By Megan Bianco
After Richard Linklater’s Boyhood, the next film to break out of Sundance at the beginning of this year and go on to wide success is Damien Chazelle’s “Whiplash.” The basic plot of a drummer trying to succeed at a music conservatory might sound pretty pedestrian to the average viewer in theory.
But on screen, there’s some of the most brutal, unexpected tension of 2014. Casting indie actors and setting the characters around jazz, Chazelle’s pet project is the definition of a sleeper hit and then some.
During his first semester at the best music conservatory in the country, Andrew (Miles Teller) has his mind set on being the next great jazz drummer since Buddy Rich. Very quickly he becomes the alternate drummer in the class of the strictest professor in the school, Terence Fletcher (J.K. Simmons).
Pushing everything else in life aside, Andrew now practices as hard as possible to be the core drummer in class. But no matter how much he drums, nothing seems to please Fletcher, to a scary degree.
“Glee’s” Melissa Benoist appears as Andrew’s girlfriend and Paul Reiser plays his dad. Based on a short film with the same title by Chazelle, which also features Simmons, the longer and newer version of “Whiplash” is up there with “Opening Night” (1977) and “Black Swan” (2010) as one of the most stress-ridden films about the entertainment world.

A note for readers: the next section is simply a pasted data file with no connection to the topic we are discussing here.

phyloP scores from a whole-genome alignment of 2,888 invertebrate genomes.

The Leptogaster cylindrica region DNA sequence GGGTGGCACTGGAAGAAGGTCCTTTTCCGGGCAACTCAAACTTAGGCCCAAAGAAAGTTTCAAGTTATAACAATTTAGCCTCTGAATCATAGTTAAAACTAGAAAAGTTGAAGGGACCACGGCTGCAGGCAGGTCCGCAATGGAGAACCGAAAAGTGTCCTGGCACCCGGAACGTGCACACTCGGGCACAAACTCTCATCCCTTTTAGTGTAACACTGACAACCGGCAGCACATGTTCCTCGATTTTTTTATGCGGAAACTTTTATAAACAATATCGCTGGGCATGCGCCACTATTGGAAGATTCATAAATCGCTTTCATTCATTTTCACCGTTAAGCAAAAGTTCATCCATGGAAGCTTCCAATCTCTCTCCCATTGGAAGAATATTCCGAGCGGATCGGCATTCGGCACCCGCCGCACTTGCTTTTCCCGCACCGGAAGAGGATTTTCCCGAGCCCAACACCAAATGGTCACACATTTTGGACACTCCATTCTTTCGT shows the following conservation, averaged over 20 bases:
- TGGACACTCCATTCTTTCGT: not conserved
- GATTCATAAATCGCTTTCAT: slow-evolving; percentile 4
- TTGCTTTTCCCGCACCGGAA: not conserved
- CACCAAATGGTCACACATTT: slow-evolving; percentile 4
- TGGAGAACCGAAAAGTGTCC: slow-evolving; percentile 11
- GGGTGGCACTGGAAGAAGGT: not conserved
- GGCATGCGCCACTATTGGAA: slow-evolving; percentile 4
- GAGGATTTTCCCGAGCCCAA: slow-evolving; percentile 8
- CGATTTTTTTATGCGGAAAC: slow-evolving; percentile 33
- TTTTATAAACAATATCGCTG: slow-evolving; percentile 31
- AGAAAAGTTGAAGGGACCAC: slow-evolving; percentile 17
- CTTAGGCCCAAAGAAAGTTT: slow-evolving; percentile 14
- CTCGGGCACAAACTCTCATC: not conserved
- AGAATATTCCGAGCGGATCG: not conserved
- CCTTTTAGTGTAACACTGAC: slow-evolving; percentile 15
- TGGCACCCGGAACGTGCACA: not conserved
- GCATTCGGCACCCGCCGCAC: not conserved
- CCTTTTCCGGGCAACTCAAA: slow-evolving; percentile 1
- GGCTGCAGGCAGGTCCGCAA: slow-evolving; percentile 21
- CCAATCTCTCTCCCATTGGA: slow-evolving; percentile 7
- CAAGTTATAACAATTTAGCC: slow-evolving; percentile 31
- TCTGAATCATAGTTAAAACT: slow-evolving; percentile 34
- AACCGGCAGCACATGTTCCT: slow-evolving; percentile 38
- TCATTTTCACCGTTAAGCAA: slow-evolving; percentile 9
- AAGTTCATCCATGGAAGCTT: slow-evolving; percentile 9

The brutal intensity of Chazelle’s direction and over-the-top scrutiny from Simmons makes the audience cringe and even wonder at certain points if this is reality, or a sick nightmare Andrew is experiencing. Simmons’ Fletcher is now added alongside Karl Malden in “Fear Strikes Out” (1957) and R. Lee Ermey in “Full Metal Jacket” (1987) as the one of the biggest hard-asses in movies.
Most might think of Teller for comedies like “Footloose” (2011) or “That Awkward Moment” (2014), but the young actor has already received critical notice for “Rabbit Hole” (2010) and last year’s “The Spectacular Now” (2013) in the indie community. Here he really comes into his own as a drummer who isn’t sure if he resents his mentor or wants his approval.
Actually trained in drumming in real life, Teller ups both his music and acting range here on an equally physical and emotional level. The viewer is constantly tempted to look away from Andrew’s very obvious struggle and pain. If Teller and Simmons are lucky enough, they should get Oscar nominations next February for their performances; and “Whiplash” should be acknowledged as one of the essential independent films of 2014.
Megan Bianco is a Southern California-based movie reviewer and content writer with a degree from California State University Northridge.